Ultraviolence: the shocking, brutal film about deaths in police custodyOctober 12, 2020
Two decades ago the police tried to silence Ken Fero’s fearless documentary Injustice. Twenty years later, his follow-up is filled with even more pain and outrage
It has taken 19 years for Ken Fero to complete the follow-up to Injustice, his unforgettable film about deaths in police custody. But perhaps the surprising thing is that he finished it at all. Injustice is the great documentary about brutality in the police – a shocking exposé of deaths resulting from beatings, shootings, teargassing, asphyxiation and neglect. The film, co-directed by Tariq Mehmood, won numerous awards, yet was never shown on television and as good as destroyed Fero’s career. As he says today, no broadcaster would touch him after Injustice.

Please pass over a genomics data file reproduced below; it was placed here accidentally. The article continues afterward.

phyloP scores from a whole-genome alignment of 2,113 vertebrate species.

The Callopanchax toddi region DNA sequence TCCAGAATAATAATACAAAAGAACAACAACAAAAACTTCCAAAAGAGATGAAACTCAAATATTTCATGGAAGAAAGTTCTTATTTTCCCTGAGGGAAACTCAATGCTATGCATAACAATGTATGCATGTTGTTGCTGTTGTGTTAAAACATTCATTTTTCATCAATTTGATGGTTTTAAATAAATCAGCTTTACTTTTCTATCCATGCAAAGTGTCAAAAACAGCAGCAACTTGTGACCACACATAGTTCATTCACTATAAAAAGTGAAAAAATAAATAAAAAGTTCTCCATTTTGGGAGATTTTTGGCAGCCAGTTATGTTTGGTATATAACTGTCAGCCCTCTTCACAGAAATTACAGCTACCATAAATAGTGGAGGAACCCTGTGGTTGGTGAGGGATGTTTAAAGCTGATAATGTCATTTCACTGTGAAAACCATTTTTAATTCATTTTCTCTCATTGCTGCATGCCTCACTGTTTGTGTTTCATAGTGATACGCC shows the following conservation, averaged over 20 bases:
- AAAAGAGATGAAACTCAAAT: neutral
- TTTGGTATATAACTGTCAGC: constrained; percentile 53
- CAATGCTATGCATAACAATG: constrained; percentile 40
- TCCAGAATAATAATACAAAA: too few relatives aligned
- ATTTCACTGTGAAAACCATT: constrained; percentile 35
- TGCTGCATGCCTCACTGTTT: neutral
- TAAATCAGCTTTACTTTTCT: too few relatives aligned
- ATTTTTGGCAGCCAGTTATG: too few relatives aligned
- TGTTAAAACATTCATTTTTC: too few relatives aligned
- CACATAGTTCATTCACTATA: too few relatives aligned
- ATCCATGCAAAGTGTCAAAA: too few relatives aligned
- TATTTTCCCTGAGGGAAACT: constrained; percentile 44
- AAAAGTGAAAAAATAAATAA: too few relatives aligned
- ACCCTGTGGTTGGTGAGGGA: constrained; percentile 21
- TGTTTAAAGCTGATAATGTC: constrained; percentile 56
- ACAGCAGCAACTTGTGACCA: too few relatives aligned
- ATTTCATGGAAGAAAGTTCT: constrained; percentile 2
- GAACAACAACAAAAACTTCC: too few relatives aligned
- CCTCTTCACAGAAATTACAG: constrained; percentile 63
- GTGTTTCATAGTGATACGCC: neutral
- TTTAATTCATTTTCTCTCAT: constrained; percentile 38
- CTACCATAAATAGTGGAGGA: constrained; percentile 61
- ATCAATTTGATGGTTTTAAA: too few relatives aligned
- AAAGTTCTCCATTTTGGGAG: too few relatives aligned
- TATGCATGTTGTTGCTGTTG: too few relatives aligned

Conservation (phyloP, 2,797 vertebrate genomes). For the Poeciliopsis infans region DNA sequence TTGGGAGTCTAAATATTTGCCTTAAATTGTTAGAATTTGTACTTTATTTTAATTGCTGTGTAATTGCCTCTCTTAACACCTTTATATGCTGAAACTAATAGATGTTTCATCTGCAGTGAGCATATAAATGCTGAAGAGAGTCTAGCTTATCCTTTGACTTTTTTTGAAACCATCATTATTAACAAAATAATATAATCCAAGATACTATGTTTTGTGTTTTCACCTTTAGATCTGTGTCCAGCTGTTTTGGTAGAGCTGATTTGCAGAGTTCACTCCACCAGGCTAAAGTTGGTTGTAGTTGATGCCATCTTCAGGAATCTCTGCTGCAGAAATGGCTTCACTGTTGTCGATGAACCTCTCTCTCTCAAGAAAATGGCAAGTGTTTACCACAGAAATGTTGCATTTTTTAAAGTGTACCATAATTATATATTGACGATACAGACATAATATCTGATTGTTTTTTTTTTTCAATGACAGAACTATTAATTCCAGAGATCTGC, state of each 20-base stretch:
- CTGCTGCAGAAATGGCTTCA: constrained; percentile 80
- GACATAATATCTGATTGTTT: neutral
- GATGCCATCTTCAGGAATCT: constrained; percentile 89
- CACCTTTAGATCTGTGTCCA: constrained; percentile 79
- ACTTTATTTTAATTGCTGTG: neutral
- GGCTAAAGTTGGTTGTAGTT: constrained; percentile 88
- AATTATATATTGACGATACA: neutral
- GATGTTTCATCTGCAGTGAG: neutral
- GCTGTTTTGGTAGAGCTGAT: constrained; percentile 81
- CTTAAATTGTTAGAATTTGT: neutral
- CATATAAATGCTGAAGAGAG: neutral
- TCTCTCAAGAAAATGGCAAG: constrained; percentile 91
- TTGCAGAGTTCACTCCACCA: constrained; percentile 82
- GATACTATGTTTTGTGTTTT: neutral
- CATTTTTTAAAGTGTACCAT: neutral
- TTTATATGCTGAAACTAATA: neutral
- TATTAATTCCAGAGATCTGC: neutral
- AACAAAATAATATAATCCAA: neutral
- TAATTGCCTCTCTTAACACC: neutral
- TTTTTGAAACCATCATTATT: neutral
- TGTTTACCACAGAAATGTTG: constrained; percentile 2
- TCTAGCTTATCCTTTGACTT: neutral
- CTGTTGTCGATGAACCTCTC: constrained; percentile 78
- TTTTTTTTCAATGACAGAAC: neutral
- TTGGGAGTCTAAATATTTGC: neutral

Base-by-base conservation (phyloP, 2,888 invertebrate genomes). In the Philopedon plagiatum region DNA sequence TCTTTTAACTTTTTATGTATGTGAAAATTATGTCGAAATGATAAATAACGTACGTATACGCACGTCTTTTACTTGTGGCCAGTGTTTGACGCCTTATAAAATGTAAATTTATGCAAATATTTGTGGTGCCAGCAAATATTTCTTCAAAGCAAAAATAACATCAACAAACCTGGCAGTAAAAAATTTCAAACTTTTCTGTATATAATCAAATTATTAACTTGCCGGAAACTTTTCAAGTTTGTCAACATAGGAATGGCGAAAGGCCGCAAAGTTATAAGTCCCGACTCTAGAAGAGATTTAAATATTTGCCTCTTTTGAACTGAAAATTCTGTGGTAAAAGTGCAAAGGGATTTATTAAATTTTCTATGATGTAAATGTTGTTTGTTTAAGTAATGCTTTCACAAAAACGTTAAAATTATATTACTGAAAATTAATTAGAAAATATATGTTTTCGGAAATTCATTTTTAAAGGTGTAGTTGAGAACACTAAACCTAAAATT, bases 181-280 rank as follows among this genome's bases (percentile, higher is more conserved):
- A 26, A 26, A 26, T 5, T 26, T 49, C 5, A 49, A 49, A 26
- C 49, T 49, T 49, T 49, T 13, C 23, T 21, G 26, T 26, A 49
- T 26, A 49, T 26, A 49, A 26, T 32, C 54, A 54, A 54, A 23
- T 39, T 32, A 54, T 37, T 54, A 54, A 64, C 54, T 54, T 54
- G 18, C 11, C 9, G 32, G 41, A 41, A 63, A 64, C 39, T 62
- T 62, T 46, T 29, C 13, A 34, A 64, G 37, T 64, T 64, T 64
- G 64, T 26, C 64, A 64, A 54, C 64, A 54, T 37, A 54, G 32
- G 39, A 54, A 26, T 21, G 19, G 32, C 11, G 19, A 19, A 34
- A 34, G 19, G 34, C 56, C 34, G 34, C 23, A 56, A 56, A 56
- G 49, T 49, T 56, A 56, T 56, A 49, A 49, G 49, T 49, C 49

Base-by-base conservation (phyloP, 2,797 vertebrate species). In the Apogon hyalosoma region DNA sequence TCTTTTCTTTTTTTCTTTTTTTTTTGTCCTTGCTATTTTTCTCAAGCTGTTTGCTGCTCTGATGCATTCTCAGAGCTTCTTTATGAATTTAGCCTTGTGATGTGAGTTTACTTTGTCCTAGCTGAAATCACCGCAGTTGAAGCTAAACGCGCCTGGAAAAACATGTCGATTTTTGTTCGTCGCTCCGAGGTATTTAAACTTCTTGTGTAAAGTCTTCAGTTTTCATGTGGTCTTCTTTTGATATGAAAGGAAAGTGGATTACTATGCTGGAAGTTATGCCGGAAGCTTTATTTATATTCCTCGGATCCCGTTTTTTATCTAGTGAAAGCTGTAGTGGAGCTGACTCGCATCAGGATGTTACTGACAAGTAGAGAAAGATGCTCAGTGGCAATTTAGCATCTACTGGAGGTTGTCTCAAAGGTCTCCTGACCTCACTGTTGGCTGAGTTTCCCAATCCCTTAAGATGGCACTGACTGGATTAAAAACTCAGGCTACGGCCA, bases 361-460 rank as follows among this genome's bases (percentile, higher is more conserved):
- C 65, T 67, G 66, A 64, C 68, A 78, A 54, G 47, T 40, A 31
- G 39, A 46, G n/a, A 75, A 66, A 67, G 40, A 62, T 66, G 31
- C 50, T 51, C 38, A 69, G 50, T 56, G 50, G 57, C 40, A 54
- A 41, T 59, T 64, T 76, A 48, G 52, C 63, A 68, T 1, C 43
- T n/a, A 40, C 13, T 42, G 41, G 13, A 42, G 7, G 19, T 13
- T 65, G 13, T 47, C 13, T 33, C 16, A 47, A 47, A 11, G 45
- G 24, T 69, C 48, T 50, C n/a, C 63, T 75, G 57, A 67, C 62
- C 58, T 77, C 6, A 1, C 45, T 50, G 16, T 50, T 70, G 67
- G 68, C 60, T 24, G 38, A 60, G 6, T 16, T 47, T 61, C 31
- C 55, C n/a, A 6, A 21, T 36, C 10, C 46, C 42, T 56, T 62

Yet Fero is now back with Ultraviolence, another collaboration with Mehmood and their film-making collective Migrant Media. Like Injustice, it does far more than document deaths in custody. It follows the families who have lost loved ones on their heroic, if thwarted, fights for justice. We witness the horror of their loss, see them build up hopes of justice, and gradually see that hope pricked. Nearly all the victims are people of colour – a reminder that Britain has been every bit as contaminated by police brutality over the decades as the US.